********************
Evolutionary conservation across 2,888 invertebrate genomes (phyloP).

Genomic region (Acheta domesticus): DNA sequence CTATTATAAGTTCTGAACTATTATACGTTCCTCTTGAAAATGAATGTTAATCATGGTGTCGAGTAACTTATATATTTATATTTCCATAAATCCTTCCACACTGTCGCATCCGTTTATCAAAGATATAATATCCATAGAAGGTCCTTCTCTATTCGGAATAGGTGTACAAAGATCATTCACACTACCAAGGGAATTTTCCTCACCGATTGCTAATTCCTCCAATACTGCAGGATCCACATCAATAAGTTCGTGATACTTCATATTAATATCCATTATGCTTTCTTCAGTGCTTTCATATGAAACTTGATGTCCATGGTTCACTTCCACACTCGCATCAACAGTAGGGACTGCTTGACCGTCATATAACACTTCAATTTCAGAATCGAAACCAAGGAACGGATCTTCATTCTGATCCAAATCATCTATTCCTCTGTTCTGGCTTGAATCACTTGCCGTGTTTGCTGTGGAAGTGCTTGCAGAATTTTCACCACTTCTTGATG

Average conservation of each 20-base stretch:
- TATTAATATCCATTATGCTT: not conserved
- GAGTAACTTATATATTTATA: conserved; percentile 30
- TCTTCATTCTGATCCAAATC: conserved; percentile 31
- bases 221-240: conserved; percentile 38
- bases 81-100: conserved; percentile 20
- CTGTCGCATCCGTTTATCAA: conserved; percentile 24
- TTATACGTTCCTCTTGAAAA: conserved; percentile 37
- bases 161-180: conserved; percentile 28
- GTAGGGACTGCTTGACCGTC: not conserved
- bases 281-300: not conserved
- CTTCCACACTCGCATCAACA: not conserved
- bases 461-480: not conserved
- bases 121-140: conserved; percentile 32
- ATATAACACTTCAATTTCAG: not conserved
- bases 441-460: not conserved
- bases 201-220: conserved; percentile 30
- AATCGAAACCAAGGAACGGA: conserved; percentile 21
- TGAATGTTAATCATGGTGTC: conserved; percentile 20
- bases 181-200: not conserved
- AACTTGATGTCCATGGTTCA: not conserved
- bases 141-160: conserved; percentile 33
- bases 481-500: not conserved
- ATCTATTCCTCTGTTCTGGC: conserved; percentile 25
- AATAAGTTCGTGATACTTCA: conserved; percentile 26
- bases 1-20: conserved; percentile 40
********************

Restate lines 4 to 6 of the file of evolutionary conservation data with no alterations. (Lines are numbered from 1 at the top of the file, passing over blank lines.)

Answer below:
- TATTAATATCCATTATGCTT: not conserved
- GAGTAACTTATATATTTATA: conserved; percentile 30
- TCTTCATTCTGATCCAAATC: conserved; percentile 31